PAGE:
Spiritual Tattooing: Pain, Materialization, and Transformation
School of Liberal Arts
Theology and Religious Studies
Journal of Religion and Violence
This essay utilizes information gathered through in-depth interviews with people living in the San Francisco Bay Area to shed light on the phenomenon of spiritual tattooing—the practice of giving spiritual meaning to tattoos and to the process of tattooing. The essay analyzes the role of the body, voluntary pain, and marking the body in the context of religious experience and expression, and highlights the connections between spiritual tattooing and practices of self-violence. Spiritual tattoos work through an inside-out/outside-in mechanism. The process of tattooing draws abstract or overwhelming interior elements (thoughts, emotions, memories) out and materializes them through the infliction of pain. At the same time, things of desire outside the self (spiritual ideals, healing symbols, conceptions of a new self) are conveyed into the body through the process of painful inscription. Through the pain of tattooing and the marks left in the skin, abstractions are made concrete and real, shaping identity, memory, and spirituality.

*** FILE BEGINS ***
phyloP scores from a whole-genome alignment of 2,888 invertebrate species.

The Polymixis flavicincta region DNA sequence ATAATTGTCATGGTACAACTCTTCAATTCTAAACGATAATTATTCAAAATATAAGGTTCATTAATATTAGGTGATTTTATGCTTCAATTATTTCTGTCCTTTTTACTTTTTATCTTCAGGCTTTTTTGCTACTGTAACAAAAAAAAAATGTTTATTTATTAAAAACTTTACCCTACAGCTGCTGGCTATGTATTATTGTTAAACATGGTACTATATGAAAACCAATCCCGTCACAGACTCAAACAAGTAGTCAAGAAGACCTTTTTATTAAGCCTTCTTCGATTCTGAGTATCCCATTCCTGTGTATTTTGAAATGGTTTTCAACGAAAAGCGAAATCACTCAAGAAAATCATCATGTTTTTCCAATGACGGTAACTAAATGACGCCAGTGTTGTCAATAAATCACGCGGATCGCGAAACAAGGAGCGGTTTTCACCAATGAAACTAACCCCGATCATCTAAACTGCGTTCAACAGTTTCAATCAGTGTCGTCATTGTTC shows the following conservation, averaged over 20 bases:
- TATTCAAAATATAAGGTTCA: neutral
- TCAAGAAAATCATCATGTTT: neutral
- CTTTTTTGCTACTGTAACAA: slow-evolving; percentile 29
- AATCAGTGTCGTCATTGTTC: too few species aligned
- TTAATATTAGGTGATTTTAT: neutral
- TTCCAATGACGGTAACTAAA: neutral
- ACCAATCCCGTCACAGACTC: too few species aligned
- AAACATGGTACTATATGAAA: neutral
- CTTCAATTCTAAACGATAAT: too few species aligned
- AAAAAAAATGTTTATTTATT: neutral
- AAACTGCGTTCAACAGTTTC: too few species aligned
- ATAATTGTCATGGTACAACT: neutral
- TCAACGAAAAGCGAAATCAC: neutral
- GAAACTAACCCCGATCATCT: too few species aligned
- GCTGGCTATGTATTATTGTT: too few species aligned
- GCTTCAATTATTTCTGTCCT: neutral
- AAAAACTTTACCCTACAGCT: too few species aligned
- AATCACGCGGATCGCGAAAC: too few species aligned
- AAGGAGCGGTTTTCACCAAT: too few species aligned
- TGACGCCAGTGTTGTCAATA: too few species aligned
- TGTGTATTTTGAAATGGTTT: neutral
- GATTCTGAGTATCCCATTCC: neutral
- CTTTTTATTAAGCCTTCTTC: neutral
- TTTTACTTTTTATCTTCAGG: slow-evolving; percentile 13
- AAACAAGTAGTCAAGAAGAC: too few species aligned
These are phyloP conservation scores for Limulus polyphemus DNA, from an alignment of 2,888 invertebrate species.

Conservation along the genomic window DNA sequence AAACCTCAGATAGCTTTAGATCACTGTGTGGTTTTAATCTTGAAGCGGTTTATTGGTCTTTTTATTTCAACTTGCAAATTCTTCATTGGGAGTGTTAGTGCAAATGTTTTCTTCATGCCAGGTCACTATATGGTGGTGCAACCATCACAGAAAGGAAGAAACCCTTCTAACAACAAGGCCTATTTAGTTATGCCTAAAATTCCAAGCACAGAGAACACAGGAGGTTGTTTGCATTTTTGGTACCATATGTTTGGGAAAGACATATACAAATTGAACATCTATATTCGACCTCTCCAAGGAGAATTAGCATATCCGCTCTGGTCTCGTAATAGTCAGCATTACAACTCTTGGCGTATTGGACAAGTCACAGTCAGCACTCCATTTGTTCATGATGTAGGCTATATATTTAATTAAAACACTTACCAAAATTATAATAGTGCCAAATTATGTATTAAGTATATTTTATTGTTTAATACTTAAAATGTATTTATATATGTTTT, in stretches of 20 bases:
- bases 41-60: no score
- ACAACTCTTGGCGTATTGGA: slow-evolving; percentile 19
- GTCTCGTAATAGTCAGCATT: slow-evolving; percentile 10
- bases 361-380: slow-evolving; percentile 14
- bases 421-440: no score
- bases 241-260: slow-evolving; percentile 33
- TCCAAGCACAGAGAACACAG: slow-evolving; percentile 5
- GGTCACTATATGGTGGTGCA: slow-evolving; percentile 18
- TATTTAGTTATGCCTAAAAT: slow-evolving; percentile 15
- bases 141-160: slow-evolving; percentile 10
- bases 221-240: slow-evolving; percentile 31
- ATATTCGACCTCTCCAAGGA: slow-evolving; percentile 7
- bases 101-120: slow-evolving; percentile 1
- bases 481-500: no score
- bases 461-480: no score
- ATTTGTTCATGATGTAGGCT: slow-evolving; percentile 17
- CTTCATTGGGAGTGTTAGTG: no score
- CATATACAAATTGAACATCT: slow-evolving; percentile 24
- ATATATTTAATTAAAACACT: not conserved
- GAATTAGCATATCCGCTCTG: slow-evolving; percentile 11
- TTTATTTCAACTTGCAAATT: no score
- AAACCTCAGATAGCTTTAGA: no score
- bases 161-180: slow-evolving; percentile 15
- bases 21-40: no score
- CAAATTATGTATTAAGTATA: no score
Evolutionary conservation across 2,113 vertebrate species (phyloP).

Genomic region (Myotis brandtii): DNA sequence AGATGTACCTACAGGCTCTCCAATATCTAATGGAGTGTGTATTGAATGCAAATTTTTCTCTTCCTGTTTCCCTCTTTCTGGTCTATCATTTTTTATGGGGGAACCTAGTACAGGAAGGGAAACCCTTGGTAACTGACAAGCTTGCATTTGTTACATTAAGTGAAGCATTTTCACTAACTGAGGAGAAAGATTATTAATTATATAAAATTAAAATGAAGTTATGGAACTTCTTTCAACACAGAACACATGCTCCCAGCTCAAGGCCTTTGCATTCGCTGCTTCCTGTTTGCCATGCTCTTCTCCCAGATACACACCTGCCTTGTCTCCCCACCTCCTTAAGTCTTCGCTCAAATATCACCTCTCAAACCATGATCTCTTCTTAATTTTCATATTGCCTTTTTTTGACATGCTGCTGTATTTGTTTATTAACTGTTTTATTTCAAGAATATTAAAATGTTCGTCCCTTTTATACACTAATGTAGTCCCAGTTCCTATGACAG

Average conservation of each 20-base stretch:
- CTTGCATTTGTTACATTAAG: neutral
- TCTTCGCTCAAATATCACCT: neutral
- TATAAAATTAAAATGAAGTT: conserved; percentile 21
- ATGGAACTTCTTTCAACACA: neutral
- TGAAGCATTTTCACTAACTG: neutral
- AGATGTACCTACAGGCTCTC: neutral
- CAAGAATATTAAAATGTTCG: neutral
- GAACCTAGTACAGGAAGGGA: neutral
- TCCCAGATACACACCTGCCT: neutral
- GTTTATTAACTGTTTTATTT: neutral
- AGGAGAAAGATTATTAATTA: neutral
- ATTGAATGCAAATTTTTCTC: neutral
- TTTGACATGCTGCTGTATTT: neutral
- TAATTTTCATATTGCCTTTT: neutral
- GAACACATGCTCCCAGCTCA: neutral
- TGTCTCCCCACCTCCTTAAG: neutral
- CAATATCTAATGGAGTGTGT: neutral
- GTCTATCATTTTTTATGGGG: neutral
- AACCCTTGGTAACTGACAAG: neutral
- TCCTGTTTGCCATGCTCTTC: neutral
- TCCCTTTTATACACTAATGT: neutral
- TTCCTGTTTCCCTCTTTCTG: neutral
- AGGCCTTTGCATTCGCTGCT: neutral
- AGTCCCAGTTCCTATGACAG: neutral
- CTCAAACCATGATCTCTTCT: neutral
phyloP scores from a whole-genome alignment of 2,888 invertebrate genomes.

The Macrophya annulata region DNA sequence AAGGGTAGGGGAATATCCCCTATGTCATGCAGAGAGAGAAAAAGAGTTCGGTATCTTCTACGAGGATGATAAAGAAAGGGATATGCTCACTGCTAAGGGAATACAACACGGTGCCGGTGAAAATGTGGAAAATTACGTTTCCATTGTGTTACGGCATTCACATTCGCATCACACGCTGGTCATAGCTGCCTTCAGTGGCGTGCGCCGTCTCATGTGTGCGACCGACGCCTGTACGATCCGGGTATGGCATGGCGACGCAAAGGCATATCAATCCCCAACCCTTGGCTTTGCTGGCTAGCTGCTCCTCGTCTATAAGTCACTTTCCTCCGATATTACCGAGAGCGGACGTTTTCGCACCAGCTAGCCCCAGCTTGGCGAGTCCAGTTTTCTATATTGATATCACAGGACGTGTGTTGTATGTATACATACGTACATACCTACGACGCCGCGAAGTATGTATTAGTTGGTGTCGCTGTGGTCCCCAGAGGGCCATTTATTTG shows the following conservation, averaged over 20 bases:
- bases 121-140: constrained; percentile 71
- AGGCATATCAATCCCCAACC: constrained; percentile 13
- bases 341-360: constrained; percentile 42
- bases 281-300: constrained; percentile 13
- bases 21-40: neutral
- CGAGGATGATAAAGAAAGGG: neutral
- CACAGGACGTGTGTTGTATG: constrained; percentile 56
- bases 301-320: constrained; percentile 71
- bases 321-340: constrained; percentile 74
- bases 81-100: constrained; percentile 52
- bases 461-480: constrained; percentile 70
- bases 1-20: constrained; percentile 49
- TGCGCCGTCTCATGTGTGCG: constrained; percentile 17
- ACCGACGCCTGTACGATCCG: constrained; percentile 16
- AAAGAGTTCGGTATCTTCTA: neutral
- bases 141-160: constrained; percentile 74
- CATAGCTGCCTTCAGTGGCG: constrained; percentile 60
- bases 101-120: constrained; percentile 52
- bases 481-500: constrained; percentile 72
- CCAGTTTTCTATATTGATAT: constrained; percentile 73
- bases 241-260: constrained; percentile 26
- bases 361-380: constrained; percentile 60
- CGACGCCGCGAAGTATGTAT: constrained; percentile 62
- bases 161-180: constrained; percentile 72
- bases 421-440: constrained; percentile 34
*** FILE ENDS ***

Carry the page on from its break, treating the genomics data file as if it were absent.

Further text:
Tattooing, body modification, embodiment, materialization, self-inflicted pain, self-directed violence, trauma, memory, identity
Pagliarini, Marie. “Spiritual Tattooing: Pain, Materialization, and Transformation,” in Journal of Religion and Violence, Vol 3, Issue 2, 2015. doi:10.5840/jrv201581012
Pagliarini, Marie. Spiritual Tattooing: Pain, Materialization, and Transformation (2015). Journal of Religion and Violence. 3 (2), 189-212. 10.5840/jrv201581012 [article]. https://digitalcommons.stmarys-ca.edu/school-liberal-arts-faculty-works/207
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